Thursday, March 13, 2014
If you know me, then you know that I've made it a point of pride to avoid putting on pants for the vast majority of my spring break.
However, yesterday was an exception. I ventured out of my writerly cave (of course, wearing pants) to spend the afternoon with my fellow "chicks" to discuss future plans for our little unofficial poetry group known as "Chicks with Words."
What is CWW? We SAY we're a group of three women focused on exploring and expanding the definitions of femininity through verse. In reality? We're three crazy gals who like to get together to drink coffee (or wine, depending), talk about poems (or men, depending), and laugh (always). Mary Ann, Linda and myself have been friends for awhile, but we "made it official" when we began participating in poetry readings, conferences, and events as a, well, package deal. Linda is known as "the worker," Mary Ann the "sister" and me, well, you've probably guessed it: I'm the goddess.
Unfortunately, Mary Ann wasn't able to make it to our little coffee-get-together yesterday, but Linda and I did some planning (and a lot of talking about men) yesterday. You see, we have a panel at FESTIBA next week, and we needed to kind of re-articulate our mission. Linda and I decided we were going to focus our panel discussion on gender, and how our friendship has inspired us to explore our own poetics in unique and interesting ways.
So now I have to really think: How has friendship and collaboration with other women shaped the writer I am today? I want to think about specifics, not just a cloudy manifesto type of thing. Linda and I have been swapping poems to one another for years. Mary Ann and I are like the shadow and the light, polar opposites that meet, talk, and never fail to have interesting and inspiring conversations.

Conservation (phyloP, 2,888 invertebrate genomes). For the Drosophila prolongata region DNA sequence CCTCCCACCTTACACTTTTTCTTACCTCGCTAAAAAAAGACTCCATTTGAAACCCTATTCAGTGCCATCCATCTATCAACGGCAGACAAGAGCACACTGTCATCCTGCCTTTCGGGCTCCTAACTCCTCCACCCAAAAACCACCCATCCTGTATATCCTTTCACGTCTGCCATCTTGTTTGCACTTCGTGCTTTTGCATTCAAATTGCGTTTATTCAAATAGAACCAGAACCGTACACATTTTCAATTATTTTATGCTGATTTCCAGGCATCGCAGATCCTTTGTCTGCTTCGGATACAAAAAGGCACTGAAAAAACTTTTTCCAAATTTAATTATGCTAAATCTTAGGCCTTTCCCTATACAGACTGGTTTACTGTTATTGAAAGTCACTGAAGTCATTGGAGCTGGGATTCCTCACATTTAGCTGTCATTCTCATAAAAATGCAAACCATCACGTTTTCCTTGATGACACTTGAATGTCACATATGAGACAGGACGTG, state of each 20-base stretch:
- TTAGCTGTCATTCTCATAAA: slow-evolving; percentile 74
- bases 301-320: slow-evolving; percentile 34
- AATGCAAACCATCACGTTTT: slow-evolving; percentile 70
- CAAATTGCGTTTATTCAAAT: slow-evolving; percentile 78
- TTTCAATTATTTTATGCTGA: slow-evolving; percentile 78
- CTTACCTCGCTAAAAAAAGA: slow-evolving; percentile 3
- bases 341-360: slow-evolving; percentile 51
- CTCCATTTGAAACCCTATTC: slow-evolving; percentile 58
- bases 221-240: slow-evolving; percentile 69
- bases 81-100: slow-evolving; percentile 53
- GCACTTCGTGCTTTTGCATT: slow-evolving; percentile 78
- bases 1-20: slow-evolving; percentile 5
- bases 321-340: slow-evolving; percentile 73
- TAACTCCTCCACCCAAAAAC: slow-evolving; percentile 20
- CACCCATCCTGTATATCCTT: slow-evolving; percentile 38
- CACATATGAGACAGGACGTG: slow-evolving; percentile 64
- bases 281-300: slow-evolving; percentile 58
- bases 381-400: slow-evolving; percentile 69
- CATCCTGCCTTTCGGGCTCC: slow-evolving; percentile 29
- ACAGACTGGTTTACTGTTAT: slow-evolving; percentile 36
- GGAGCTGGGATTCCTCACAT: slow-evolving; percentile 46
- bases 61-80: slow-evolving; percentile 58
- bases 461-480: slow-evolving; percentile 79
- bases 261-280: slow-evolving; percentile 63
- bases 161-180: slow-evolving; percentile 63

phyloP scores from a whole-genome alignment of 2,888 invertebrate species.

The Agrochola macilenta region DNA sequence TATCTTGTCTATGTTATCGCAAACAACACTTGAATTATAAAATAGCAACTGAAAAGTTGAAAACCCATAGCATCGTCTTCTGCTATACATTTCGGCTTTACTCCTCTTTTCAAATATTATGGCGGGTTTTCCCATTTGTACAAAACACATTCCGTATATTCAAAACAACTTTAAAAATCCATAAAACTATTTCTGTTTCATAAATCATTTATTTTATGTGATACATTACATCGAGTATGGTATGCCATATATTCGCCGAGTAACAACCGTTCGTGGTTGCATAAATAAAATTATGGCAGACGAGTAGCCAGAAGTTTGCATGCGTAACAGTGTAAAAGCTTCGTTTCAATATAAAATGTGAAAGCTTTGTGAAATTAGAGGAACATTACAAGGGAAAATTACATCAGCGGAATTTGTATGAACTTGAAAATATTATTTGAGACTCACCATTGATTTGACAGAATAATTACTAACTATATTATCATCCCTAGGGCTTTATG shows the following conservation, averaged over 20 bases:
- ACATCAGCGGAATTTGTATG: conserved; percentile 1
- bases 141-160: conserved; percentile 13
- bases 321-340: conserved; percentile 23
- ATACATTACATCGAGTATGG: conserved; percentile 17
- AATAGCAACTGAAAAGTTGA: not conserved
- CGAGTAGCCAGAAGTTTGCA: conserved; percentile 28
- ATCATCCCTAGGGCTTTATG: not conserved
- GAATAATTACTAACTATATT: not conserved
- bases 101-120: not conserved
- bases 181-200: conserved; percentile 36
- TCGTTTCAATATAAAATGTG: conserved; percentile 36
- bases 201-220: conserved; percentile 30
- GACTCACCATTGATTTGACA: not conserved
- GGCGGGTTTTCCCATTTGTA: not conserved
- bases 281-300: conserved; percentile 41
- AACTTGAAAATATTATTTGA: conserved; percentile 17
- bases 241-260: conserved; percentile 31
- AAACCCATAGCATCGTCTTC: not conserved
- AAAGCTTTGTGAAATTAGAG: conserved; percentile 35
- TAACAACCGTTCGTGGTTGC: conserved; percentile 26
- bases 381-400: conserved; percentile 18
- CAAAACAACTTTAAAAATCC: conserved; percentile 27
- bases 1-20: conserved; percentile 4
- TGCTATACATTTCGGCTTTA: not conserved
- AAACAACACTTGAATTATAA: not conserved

I hope that our panel inspires other women to come together, too, in commeraderie, to grow as writers and as human beings. That, after all, is what friends are for.
Chicks need each other. Chicks need words. We've got words to spare.
Our panel will take place on March 21st at UTPA in ARHU 250 at 2:30pm. Join us!
Friday, March 7, 2014
|Cover from Twenty|
A caveat: This isn't a review, an analysis, or an advertisement. It's simply a personal reflection on a book I had the pleasure of working on for the past year or so.
Twenty was released on Amazon today. It's a collection of poems in response to the 2012 shooting in Newtown, Connecticut at Sandy Hook Elementary School.
I remember the day, hearing about the horrible shooting. I was sitting in my car, just listening to the radio, thinking, oh, another school shooting, and then the stark realization that this time it happened at an elementary school. It was a cool day, a grey sky. It was hard for me to believe this world was still a beautiful place.
That night, my good friend Daniel had organized a poetry reading, and I'm so glad they decided not to cancel it, in light of the events. We met at a local BBQ shop, ate, and read poetry into a mic to the small crowd of mostly poets in the establishment. It was a somber evening, and many of the poets were filled with an incredible range of emotions -- from bitter anger to overwhelming sadness to that simple, somber, apathy that comes with giving up, with giving in (that last one was me...).
We decided, after the reading, to write poems outside the restaurant with chalk and in the process, I felt a little better, just a little more alive. We were making the world a beautiful place again, with simple haikus on the sidewalk, illuminated by the warm street lights in the misty night. Surreal.
That's how this anthology came about. It came out of the conversations we, as poets, had that evening. Four of us decided to get together and create this anthology, with Edward Vidaurre taking lead and Daniel Garcia Ordaz of El Zarape Press guiding the way. We might live thousands of miles from the tragedy, but I hope that the humble poems in this anthology will have that same effect as the haikus on the sidewalks had on me that night -- to help rekindle the belief that our world is, indeed, a beautiful place. It's complex. It's cruel and loving. It's warm and cold. It's made up of shadow and light. These poems are, too. And there's beauty there. And healing.
If you're interested in getting a copy of Twenty, it is for sale on Amazon. Partial proceeds from the anthology will be donated to benefit the Newtown community.
Special thanks to my fellow editors, Daniel, Edward and Jose. And to everyone who submitted and contributed to this project. I am honored to play a small part in this.